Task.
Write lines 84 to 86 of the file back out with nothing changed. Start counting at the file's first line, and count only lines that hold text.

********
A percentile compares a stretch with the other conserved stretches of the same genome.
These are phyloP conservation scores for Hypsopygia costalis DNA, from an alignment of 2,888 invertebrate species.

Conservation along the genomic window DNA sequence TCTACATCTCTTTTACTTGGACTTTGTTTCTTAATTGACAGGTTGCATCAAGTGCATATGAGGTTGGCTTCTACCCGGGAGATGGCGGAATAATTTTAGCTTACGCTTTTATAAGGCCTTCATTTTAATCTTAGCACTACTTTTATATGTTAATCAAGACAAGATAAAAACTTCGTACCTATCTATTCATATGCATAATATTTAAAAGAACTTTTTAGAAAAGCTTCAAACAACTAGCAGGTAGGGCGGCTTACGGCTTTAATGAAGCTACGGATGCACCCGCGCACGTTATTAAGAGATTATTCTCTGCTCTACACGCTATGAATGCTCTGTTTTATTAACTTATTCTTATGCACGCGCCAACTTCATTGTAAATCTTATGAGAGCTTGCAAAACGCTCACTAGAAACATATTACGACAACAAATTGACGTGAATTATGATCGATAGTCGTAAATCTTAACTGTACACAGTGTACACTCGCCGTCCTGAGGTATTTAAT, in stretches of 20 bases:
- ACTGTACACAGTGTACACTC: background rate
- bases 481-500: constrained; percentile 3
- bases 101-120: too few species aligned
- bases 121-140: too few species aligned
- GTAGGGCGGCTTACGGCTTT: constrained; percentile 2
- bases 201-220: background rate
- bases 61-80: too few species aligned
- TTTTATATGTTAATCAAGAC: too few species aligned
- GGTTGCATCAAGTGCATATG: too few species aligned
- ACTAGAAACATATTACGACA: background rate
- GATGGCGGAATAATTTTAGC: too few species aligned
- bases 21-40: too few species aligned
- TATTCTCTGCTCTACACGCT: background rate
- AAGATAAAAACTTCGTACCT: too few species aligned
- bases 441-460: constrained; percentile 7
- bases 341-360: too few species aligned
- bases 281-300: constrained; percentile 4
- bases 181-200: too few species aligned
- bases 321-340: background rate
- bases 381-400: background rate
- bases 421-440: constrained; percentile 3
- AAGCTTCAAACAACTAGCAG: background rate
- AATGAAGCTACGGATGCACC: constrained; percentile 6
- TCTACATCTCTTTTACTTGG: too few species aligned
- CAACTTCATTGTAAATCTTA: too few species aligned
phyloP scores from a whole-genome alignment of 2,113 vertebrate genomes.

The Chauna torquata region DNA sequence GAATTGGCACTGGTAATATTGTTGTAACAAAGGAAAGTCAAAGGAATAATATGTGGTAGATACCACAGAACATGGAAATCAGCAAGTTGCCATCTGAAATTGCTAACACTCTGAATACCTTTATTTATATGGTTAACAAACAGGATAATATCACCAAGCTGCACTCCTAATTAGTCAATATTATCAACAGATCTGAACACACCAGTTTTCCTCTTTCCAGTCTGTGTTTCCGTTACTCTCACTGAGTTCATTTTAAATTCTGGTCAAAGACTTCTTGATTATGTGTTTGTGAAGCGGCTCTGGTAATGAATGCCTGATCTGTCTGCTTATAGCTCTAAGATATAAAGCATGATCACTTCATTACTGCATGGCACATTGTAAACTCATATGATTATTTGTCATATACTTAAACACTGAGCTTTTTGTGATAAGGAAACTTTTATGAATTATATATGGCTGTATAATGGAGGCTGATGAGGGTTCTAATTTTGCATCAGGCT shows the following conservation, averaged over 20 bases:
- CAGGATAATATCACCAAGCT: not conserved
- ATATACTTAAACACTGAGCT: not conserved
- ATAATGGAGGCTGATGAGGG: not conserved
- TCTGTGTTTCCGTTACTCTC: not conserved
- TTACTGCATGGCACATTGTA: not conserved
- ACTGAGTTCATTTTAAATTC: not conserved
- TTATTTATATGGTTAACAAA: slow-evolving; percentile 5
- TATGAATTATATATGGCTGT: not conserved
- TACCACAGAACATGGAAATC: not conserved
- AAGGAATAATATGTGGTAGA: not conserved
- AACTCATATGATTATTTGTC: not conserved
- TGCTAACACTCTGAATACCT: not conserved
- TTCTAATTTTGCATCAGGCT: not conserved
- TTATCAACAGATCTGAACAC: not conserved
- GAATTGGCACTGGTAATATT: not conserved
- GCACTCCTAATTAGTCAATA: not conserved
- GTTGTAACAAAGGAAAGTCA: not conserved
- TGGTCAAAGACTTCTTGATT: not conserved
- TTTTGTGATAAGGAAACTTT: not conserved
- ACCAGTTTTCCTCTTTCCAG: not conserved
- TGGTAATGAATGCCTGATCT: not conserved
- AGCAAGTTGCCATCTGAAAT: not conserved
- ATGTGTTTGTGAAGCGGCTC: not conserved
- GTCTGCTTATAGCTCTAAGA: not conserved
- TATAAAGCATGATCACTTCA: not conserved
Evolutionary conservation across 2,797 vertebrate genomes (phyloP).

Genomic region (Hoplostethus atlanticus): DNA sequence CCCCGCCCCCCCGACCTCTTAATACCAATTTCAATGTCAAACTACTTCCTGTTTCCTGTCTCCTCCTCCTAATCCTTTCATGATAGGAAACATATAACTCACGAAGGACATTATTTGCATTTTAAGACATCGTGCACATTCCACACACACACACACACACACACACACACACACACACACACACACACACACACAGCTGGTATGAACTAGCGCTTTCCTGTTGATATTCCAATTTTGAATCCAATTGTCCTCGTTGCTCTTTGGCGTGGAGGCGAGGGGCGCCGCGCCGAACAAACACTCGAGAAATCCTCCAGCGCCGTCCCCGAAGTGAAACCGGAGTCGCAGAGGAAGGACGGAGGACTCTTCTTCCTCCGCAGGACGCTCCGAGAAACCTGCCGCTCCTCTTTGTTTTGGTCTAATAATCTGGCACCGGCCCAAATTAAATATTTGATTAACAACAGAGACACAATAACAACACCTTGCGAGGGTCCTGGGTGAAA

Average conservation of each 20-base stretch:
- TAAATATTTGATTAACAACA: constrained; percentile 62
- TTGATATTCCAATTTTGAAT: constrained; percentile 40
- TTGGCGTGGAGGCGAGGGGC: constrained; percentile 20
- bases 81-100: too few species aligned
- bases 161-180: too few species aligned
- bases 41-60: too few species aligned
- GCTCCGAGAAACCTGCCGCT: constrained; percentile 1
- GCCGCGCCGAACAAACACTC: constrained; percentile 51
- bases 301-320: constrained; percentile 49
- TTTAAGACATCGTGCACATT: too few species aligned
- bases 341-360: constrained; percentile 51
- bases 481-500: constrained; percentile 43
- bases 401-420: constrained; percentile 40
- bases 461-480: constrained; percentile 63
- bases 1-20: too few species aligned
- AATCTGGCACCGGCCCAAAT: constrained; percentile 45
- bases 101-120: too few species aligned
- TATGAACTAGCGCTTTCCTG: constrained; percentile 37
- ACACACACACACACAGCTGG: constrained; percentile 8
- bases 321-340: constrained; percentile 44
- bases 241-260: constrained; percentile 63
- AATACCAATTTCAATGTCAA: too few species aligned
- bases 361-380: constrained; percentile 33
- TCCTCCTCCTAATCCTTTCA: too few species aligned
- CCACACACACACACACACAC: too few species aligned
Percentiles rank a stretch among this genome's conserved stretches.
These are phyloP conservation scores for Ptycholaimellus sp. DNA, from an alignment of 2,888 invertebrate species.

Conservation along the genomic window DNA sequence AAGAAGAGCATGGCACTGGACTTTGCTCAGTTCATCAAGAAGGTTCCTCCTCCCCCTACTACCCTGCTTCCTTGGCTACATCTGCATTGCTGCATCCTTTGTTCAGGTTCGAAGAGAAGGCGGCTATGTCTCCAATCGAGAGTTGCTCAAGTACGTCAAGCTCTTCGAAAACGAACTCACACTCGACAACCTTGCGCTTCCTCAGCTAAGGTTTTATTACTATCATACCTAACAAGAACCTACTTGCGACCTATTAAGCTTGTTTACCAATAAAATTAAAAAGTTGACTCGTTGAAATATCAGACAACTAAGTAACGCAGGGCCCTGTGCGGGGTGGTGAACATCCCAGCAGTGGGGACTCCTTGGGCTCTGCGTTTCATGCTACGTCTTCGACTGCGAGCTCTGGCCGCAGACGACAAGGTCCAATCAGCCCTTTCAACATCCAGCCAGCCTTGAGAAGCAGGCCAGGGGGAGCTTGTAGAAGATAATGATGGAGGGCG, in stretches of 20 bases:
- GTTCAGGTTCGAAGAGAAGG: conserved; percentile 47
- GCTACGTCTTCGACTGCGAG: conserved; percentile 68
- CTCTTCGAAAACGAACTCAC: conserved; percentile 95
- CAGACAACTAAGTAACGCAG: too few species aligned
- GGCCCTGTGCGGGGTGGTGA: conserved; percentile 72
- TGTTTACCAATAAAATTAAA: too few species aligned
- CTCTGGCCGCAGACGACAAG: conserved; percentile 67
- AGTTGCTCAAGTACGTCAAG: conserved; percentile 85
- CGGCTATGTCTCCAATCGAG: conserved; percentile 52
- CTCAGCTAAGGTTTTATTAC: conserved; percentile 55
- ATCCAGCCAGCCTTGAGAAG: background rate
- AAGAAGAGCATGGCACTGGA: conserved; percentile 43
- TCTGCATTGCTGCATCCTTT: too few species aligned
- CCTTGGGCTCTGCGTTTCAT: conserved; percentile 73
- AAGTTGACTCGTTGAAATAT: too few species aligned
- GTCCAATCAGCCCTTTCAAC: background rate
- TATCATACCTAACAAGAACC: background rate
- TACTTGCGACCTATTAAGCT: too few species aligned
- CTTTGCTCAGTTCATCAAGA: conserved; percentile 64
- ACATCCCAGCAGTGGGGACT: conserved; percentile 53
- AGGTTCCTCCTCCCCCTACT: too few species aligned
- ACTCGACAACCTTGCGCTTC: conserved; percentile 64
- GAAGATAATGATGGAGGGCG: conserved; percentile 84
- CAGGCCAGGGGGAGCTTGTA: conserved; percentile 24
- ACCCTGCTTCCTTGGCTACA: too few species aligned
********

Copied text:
Percentiles rank a stretch among this genome's conserved stretches.
These are phyloP conservation scores for Ptycholaimellus sp. DNA, from an alignment of 2,888 invertebrate species.

Conservation along the genomic window DNA sequence AAGAAGAGCATGGCACTGGACTTTGCTCAGTTCATCAAGAAGGTTCCTCCTCCCCCTACTACCCTGCTTCCTTGGCTACATCTGCATTGCTGCATCCTTTGTTCAGGTTCGAAGAGAAGGCGGCTATGTCTCCAATCGAGAGTTGCTCAAGTACGTCAAGCTCTTCGAAAACGAACTCACACTCGACAACCTTGCGCTTCCTCAGCTAAGGTTTTATTACTATCATACCTAACAAGAACCTACTTGCGACCTATTAAGCTTGTTTACCAATAAAATTAAAAAGTTGACTCGTTGAAATATCAGACAACTAAGTAACGCAGGGCCCTGTGCGGGGTGGTGAACATCCCAGCAGTGGGGACTCCTTGGGCTCTGCGTTTCATGCTACGTCTTCGACTGCGAGCTCTGGCCGCAGACGACAAGGTCCAATCAGCCCTTTCAACATCCAGCCAGCCTTGAGAAGCAGGCCAGGGGGAGCTTGTAGAAGATAATGATGGAGGGCG, in stretches of 20 bases: